Amazon has just announced that it will no longer block UK Visa credit cards from Wednesday, as the e-com giant had originally planned to do.
As part of a last-minute deal, UK-issued cards will still be allowed to make payments, the company said.
Amazon said it was “in talks” with Visa to reach an agreement.
Responding to News Today, David Ritter, a financial services strategist at digital consultancy CI&T, said it would have ultimately been too difficult for Amazon to call a monopoly on this, especially since issued cards tend to sit behind digital wallets and Amazon’s automatic subscriptions. , like Prime, tend to be tied to Visa cards.
“It makes it too complicated for consumers. Rather, Amazon was more likely to apply pressure tactics to negotiate a longer-term pricing deal,” Ritter explained to AM City
Meanwhile, David Beard, editor and personal finance expert at financial comparison site Lendingexpert.co.uk, was unsurprised by Amazon’s U-turn.
“Dictating consumers how they can pay was an arrogant move on the part of the retail giant.”
“Amazon could have lost customers because they forced them to make a decision; either switch to paying with a debit card or request a new Mastercard. said Beard AM City
“Switching to paying for items with a debit card meant customers would no longer get Visa credit card benefits like cheap borrowing if they had a 0% interest period, cash back, rewards and extra protection for purchases over £100,” he added.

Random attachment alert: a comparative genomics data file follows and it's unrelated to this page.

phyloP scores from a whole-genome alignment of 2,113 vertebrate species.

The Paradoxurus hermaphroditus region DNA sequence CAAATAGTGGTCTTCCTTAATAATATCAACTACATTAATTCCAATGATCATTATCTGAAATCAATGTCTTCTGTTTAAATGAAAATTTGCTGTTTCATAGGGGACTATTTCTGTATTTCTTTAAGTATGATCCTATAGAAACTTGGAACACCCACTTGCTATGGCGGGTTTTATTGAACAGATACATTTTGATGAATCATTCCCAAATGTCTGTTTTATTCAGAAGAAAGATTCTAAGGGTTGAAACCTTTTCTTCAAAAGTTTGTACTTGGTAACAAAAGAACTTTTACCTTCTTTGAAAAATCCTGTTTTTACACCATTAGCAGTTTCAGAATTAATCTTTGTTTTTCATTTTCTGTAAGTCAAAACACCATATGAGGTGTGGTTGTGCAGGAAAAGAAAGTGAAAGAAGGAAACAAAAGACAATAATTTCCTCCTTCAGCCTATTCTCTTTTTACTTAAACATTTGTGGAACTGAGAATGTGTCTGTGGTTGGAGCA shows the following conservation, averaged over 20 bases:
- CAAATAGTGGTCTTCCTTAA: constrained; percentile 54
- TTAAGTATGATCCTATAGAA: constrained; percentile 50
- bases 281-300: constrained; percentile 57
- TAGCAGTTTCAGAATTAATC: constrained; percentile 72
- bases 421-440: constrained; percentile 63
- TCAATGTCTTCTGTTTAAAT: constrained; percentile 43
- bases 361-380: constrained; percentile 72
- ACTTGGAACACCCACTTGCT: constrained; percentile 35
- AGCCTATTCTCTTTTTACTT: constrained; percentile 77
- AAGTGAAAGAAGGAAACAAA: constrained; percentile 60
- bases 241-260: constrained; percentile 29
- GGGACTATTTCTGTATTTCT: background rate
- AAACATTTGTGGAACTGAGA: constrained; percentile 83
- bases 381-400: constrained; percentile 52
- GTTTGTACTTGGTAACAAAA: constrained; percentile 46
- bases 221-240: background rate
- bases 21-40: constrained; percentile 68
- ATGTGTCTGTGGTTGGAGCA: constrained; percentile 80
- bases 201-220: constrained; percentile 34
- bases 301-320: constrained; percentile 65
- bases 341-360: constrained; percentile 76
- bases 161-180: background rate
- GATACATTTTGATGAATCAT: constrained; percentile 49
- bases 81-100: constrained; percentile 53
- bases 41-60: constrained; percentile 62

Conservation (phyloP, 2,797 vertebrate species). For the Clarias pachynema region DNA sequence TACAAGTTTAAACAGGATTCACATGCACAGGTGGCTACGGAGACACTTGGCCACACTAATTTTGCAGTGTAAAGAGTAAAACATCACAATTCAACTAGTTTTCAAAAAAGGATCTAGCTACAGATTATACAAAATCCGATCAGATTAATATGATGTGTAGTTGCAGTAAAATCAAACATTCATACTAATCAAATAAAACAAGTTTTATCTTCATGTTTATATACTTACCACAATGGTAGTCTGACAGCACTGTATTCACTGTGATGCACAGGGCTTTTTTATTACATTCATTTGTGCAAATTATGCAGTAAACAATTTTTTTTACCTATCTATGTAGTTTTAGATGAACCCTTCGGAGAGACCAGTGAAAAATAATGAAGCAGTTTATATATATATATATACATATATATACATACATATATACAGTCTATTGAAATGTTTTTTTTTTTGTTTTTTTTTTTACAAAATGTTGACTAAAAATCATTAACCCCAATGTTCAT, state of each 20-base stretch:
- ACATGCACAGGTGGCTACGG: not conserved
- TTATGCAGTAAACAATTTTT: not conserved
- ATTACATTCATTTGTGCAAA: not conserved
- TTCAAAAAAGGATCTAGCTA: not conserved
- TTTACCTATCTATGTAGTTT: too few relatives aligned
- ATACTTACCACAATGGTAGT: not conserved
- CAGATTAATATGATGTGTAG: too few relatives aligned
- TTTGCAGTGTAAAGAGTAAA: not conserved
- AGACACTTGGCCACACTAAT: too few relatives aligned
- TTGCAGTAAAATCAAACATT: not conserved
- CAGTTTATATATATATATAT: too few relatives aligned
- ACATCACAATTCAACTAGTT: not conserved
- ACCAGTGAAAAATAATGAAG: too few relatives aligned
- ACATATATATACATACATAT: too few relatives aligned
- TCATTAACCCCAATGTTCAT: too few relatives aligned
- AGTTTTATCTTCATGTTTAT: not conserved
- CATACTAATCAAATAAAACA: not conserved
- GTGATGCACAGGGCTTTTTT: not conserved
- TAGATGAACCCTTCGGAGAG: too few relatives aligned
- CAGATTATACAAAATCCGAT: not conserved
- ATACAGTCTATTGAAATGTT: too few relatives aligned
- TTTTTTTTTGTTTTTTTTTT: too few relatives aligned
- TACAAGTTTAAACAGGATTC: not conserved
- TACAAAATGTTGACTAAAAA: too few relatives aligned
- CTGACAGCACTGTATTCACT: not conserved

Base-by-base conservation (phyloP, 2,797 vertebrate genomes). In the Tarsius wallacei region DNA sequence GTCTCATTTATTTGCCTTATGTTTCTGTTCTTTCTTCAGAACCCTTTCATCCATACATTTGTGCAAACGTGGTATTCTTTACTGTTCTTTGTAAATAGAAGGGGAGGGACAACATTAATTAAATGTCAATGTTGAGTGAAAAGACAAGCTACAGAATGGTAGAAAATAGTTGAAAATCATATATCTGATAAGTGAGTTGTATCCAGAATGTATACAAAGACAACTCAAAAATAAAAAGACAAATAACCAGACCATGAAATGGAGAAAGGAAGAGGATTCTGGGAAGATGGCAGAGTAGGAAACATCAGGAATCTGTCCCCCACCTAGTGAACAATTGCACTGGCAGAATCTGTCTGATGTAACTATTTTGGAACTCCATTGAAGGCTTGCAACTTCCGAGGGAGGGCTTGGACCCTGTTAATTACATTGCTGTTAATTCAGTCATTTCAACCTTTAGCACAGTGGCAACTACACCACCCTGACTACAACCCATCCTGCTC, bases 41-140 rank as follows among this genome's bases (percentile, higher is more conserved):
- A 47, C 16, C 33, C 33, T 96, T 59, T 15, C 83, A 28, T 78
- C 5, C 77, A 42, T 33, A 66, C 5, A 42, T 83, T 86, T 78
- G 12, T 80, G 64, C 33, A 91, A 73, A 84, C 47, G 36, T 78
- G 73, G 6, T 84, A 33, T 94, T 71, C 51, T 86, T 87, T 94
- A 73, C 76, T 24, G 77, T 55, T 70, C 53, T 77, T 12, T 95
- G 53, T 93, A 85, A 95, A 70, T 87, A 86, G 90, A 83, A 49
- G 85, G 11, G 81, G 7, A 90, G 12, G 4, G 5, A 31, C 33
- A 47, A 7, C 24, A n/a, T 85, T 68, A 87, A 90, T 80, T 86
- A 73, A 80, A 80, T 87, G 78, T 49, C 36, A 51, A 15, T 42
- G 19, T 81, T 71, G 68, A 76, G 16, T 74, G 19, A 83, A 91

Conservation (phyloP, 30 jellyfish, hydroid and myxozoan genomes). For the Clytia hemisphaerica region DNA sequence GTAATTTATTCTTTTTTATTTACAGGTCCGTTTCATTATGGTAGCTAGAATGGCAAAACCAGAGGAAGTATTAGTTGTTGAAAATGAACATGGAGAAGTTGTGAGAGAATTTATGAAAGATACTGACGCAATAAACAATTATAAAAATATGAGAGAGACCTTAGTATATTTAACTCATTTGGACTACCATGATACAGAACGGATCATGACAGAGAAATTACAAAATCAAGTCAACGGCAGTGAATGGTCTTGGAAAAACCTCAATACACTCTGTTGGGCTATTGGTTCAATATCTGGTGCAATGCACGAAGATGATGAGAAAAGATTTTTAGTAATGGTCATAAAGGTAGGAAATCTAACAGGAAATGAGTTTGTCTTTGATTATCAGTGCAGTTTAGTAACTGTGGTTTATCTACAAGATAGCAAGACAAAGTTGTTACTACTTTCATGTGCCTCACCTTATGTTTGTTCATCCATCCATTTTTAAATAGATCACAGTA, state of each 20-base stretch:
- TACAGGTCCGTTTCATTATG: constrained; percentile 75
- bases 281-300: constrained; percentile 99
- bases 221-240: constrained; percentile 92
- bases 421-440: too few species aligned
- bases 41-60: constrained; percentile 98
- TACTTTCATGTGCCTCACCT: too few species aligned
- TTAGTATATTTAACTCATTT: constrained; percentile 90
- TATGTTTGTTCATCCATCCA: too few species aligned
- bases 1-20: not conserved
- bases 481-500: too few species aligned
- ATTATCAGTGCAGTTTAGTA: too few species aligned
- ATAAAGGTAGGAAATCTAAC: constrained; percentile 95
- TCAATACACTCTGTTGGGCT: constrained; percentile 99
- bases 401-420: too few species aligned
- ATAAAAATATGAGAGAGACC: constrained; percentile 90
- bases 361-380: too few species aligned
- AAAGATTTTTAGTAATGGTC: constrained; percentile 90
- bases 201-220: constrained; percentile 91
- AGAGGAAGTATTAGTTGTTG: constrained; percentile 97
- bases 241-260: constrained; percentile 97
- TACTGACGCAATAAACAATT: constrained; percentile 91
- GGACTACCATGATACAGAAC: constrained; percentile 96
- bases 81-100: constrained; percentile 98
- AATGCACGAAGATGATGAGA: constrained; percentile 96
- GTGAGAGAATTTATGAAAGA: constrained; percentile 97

“This is a welcome relief for Amazon customers and a sensible move for the retailer who should always put customers before profits,” Beard concluded.
Last month, Amazon confirmed AM City this morning that it will stop accepting payments made with UK-issued Visa credit cards.
“Due to the high cost of Visa payments, we regret that Amazon.co.uk will no longer accept Visa credit cards issued in the UK from January 19, 2022,” a spokesperson said. Amazon in December.
“The cost of accepting card payments continues to be a barrier for businesses trying to offer the best prices to customers.”
“These costs are expected to decrease over time with advances in technology, but instead continue to remain high or even increase,” Amazon’s spokesperson for the decision explained at the time.
“With the rapidly changing payments landscape around the world, we will continue to innovate on behalf of customers to add and promote faster, cheaper and more inclusive payment options in our stores around the world,” explained the spokesperson last month.
Visa has not yet responded to Amazon’s statement.